During construction work on a new housing development in the historic English city of York, crews unearthed the remains of the city’s very first railroad station.
According to Minster FM, a team from LS Archaeology, along with workers from Squibb Demolition, oversaw excavation of a layer of the site containing remnants of the historic structure, including platforms, train turntables, auxiliary buildings, and drainage systems. The station was built in the 1840s, mostly from wood. The more durable remains were buried and preserved beneath more recent development.
Although the structure represented the vision of the 19th-century architect George Townsend Andrews, a man named George Hudson was the primary force behind the establishment of the station. Known as “The Railway King,” Hudson was pivotal in framing and developing York as a transportation hub.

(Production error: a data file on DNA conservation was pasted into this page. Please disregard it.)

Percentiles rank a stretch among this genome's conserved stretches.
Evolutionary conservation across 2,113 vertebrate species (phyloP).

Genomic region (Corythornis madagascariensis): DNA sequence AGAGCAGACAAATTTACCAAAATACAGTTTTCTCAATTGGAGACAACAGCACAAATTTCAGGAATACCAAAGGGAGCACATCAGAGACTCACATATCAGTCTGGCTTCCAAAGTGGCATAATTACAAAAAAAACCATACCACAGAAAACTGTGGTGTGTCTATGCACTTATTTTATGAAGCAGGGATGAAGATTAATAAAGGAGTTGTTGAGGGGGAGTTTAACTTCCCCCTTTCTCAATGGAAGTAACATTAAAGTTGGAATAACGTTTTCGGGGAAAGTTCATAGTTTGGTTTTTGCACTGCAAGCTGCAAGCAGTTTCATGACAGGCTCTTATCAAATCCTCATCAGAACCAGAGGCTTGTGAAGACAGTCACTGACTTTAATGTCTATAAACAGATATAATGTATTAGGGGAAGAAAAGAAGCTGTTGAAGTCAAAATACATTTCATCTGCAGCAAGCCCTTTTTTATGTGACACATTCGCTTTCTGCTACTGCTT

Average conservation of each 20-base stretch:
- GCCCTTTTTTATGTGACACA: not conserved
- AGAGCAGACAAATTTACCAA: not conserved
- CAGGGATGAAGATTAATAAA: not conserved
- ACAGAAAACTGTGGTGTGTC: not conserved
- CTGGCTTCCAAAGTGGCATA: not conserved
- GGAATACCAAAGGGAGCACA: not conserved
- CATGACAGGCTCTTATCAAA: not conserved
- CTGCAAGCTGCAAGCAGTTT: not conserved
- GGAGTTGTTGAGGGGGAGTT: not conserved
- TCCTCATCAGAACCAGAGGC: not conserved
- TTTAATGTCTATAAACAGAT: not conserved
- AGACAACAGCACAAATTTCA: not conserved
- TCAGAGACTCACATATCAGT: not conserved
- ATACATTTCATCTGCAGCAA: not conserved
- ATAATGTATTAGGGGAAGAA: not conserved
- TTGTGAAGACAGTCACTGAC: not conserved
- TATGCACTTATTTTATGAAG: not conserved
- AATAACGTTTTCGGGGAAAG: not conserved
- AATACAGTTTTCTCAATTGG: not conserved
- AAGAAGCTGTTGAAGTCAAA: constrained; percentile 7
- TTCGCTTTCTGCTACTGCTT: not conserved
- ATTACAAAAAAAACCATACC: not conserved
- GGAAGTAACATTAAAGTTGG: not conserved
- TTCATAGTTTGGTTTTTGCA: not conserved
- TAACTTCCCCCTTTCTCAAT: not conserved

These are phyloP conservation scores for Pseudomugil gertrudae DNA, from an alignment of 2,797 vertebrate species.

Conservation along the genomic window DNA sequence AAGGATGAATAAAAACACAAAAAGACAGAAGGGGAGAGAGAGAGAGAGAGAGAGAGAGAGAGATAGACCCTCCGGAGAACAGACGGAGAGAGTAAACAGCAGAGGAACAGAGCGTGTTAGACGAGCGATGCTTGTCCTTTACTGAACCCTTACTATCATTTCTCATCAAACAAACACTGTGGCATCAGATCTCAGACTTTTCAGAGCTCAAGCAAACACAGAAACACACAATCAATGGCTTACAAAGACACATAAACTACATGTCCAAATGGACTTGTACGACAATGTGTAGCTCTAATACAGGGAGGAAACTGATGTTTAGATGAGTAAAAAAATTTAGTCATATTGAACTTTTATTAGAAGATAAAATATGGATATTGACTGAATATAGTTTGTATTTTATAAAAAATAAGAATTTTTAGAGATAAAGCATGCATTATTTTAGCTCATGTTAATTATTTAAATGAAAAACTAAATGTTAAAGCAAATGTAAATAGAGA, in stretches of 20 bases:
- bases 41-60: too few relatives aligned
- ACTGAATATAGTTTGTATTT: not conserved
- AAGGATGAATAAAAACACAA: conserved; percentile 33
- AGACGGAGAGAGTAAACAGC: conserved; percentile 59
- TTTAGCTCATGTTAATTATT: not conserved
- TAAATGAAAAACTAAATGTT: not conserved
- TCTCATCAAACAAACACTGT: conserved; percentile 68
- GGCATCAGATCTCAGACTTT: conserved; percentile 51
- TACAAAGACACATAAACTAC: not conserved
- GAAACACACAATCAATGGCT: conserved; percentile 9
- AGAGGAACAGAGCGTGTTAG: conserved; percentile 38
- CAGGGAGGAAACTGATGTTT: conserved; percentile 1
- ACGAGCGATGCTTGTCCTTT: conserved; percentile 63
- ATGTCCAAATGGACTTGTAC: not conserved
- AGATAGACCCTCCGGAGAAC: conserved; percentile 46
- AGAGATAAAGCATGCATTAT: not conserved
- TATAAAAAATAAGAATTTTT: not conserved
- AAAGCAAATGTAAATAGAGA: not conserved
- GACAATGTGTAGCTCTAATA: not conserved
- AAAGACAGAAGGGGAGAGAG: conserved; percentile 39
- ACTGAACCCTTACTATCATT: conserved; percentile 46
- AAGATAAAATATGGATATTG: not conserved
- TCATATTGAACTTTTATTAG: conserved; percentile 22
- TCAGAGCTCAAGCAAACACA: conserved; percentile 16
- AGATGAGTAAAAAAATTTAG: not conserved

In 1833, Hudson became the largest shareholder in a railway line that would link his city to Leeds and Selby. With this influence, he was able to route the line heading from Newcastle to London so that it passed through York. Passengers would no longer simply bypass the walled city—a boon for its economic prospects. By 1837, Hudson had become the chairman of the York & North Midland Railway Company, and within seven years, he controlled more than 1,000 miles of tracks.
The station eventually became obsolete; a new station was built around 1877. One of the more pristine artifacts unearthed at the site, a train turntable, used to rotate entire locomotives and cars to go back the way they came or shuffle them off in another direction, will be included in the final landscaping of the new development.